erry Moskowitz’s second life was golf.
So much so, said his son Mark, that at his dad’s burial,
the Moskowitz family didn’t know half the attendees there
to pay final respects.
“No one in our family knew how much he touched the lives of
others,” said Mark, 65, of Chester Springs, Pa.
Jerry Moskowitz died in 2000 at age 74.
Thanks to a special gift to the J. Wood Platt Caddie Scholarship Trust,
the Moskowitz legacy will continue to touch those in the game he loved.
The Friends of Jerry Moskowitz are funding The Jerry Moskowitz
Endowed Scholarship. It is awarded to a caddie who attends St. Joseph’s
University, the University of Pennsylvania or Villanova University. The
first recipient will be named later this year.
Moskowitz always had a passion and a
talent for the game. He walked on to the
Ohio State University golf team in the mid-
1940s. He later joined White Manor Country
Club before becoming a public golfer. He
eventually landed at Bala Golf Club where
he was a member for 15 years. The talented
Moskowitz would regularly play more than
200 rounds a year and was a Bala Club
Championship runner-up a number of times.
According to Mark, even later in life, Jerry would regularly shoot his
age. The ability to hit the ball was always there.
From the late 1960s through 1990, Moskowitz owned a dry-cleaning
shop in Primos, Pa. In the afternoon, he regularly disappeared for hours
… to play golf. (We should all be so lucky.)
In his late 60s, a shoulder injury slowed down his course exploits.
A little bit after that, he developed Type 2 diabetes. Stricken from the
course, Moskowitz turned his energy toward his other hobby, antique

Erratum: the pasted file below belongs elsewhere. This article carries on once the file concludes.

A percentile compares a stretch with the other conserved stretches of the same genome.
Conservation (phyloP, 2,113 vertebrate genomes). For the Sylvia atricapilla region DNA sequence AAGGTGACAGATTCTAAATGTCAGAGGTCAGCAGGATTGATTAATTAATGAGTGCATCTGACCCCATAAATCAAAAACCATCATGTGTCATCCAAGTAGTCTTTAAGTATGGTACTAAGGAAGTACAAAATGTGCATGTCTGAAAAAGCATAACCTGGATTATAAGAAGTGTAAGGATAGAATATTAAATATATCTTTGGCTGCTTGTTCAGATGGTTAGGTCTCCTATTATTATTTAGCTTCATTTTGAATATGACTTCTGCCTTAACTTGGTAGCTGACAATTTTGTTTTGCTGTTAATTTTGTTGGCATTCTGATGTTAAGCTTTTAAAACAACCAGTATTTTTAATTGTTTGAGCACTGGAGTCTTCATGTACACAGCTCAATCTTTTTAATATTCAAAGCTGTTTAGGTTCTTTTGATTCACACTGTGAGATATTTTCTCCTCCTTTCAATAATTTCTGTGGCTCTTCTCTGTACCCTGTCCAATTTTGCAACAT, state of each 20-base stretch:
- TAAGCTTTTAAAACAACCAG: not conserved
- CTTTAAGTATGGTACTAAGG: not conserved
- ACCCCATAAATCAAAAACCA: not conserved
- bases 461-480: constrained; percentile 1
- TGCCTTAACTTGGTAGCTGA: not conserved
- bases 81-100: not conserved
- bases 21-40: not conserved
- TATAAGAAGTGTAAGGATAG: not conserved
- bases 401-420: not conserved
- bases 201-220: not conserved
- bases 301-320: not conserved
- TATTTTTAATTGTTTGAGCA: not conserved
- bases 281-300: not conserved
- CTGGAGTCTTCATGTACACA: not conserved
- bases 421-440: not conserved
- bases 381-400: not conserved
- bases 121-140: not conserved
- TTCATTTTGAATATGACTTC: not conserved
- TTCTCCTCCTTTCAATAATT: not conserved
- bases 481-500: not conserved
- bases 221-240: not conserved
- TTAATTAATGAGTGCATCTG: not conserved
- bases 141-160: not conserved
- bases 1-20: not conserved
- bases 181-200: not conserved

golf club collecting. He was a topic expert: finding, buying, fixing and
trading. Moskowitz turned his basement into a golf repair shop.
In the June 2011 issue of The GCS Bulletin published by the Golf
Collectors Society, there is a story about how Moskowitz and the
legendary Johnny McDermott became friends.
McDermott liked an old wood-shafted putter Moskowitz used for
chipping. Jerry gave it to him. In return, McDermott gave Moskowitz a
mashie iron and said, “This is the club I used to win two U.S. Opens.
I wanted you to have it.”
Mark said his father was a man of incredible integrity and high
“There was never a conversation he wouldn’t turn to golf. It was his
message. He loved the game,” said Mark. “Unfortunately, his diabetes
got worse, and when golf left his life, he died.”
Moskowitz may be gone, but he’ll now be ever remembered. m
The J. Wood Platt Caddie Scholarship
Trust announced the creation of three
new Endowed Scholarships, bringing the
total of fully funded endowments to 30.
The newly established endowments, each of
which will have a first recipient in 2019-20, are:
• The Robert M. Aiken, Jr. Endowed Scholarship
awarded to a caddie from St. Davids Golf Club or attends the
University of Pennsylvania.
• The Michael Bamberger Endowed Scholarship
awarded to a high-performing caddie with a displayed financial need.
• The Boyce/DePaul Endowed Scholarship
awarded to a caddie who attends either Penn State University,
St. Joseph’s University or Villanova University.
• The Jeffrey & Krista Mitzak Endowed Scholarship
awarded to a caddie who works at Metedeconk National Golf Club,
Philadelphia Cricket Club or Stonewall.
• The Jerry Moskowitz Endowed Scholarship
awarded to a caddie who attends St. Joseph’s University, the University
of Pennsylvania or Villanova University.
By Martin D. Emeno, Jr.
The Jerry Moskowitz Endowed Scholarship
Later in life, Moskowitz would
regularly shoot his age.